Rickshaw driver's regular day in Beijing

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Rickshaw is the most popular form of transportation for tourists in Beijing's hutongs. It not only provides a unique view of Beijing's traditional architecture and lifestyle, but also allows the rickshaw puller to tell the stories of old Beijing.

Rickshaw driver Cao Junlai at Shichahai area in Beijing, Sept 12, 2014. [Photo/Xinhua]

Rickshaw driver Cao Junlai at Shichahai area in Beijing, Sept 12, 2014. [Photo/Xinhua]

Every morning at 7 am, 46-year-old Cao Junlai leaves his rented home on his rickshaw to join the rest of the team at Shichahai.The first job of his day is to his vehicle, and inflate the tires. For the next 11 hours, approaching visitors and showing them around the hutongs in the area is his work.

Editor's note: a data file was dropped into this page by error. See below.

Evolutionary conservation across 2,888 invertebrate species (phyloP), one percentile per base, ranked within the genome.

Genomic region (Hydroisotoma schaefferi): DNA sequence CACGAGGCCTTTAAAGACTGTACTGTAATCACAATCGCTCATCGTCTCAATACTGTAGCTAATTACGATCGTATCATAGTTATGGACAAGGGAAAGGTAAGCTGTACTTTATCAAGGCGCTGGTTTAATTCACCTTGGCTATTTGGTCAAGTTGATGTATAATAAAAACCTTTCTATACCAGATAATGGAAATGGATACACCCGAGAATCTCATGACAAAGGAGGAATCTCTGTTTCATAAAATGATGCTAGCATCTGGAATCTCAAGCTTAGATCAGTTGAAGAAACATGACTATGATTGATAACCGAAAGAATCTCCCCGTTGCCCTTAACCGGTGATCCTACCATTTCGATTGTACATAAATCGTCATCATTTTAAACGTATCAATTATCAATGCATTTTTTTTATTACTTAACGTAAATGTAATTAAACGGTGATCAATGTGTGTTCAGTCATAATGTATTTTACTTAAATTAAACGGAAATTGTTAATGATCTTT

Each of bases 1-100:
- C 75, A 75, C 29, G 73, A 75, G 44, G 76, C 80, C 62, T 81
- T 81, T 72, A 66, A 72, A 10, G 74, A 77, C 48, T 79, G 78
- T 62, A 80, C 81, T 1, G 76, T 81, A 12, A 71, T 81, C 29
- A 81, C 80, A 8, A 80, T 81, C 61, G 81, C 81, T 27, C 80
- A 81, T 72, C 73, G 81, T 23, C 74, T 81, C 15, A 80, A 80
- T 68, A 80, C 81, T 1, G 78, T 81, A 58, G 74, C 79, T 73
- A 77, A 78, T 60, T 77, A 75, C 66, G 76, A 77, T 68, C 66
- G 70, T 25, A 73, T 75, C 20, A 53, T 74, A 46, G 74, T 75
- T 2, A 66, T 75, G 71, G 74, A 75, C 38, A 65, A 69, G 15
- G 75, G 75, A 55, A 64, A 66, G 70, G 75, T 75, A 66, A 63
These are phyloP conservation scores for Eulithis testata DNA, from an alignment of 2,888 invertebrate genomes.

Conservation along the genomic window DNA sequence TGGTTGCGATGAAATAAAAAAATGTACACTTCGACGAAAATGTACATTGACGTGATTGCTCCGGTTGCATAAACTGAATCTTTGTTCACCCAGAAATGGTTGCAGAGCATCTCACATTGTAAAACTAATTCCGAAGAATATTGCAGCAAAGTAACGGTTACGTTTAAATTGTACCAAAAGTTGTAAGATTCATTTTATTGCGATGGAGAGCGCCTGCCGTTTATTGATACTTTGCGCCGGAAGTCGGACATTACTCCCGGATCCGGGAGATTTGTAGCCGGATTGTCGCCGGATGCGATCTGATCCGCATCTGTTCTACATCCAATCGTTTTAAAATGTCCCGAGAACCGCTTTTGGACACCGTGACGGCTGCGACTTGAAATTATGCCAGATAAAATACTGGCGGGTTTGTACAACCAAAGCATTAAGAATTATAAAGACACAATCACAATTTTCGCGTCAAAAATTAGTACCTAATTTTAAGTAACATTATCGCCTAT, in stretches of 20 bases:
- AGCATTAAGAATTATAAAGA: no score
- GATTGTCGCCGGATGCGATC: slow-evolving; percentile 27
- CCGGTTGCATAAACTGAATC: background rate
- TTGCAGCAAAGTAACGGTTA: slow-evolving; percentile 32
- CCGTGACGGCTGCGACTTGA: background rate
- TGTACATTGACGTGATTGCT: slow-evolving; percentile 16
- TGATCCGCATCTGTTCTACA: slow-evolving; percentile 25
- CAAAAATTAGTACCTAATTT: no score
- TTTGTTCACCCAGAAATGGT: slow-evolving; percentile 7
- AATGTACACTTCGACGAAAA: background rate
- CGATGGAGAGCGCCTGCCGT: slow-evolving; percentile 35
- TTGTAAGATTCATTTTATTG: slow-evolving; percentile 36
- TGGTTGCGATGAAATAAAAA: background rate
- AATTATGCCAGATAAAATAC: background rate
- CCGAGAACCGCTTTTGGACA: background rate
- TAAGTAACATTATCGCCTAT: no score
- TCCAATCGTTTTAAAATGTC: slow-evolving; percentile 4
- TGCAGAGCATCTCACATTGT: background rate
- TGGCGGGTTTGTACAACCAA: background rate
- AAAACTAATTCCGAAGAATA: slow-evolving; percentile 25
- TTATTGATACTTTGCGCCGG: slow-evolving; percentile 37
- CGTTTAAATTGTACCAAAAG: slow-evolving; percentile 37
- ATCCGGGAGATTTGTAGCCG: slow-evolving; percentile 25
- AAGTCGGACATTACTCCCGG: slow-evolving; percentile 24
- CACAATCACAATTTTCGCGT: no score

Cao came to Beijing in 2005 after he lost his job in his hometown, Beijing's neighboring Henan province. Confident with his English, Cao became a rickshaw driver at the popular Shichahai scenic area.

Shichahai is famous for its bar streets by the lakeside, where many local residents still live in traditional courtyard-style houses.

Pulling a rickshaw is not as fun as sitting on one. Cao often misses lunch when he is busy, and the job gets tougher in Beijing's biting winter cold and midsummer heat.

Still, Cao is happy with his job. He is satisfied with the monthly 4,000 to 5,000 yuan ($650-815) he earns, and the opportunities to being able to practice his English with foreign tourists.

In the past nine years, Cao has spent his spare time to improve his English and knowledge of Beijing's history and culture. In his eyes, a rickshaw driver does not only offer the tourists a ride, but is also a walking name card of Beijing.

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